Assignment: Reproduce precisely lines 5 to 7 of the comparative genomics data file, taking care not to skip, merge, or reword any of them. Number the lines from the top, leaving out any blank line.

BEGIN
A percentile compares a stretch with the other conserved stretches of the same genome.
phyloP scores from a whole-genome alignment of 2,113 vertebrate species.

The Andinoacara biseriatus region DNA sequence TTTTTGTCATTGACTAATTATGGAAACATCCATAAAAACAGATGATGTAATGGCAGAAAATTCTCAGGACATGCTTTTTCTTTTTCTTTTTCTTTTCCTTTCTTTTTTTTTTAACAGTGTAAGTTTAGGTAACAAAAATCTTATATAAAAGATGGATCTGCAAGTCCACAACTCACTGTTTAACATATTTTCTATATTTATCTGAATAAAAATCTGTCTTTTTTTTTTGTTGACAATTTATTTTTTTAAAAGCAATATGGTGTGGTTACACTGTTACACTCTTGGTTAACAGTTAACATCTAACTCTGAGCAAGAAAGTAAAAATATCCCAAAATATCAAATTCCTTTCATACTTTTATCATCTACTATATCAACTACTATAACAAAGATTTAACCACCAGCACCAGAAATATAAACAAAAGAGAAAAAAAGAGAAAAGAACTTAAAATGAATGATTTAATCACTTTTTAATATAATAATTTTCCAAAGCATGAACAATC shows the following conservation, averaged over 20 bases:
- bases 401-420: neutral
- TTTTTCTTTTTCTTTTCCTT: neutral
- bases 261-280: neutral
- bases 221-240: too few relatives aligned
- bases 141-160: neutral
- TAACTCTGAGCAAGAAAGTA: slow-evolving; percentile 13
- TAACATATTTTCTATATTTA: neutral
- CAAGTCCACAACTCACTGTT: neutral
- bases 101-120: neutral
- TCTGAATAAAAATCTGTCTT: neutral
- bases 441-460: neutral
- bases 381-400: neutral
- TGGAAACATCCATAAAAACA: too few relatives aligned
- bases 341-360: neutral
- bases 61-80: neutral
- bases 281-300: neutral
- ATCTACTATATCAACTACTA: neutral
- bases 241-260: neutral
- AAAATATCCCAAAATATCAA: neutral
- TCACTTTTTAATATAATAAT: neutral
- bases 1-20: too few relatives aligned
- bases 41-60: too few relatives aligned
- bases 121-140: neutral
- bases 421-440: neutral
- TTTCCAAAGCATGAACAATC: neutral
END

- TTTTTCTTTTTCTTTTCCTT: neutral
- bases 261-280: neutral
- bases 221-240: too few relatives aligned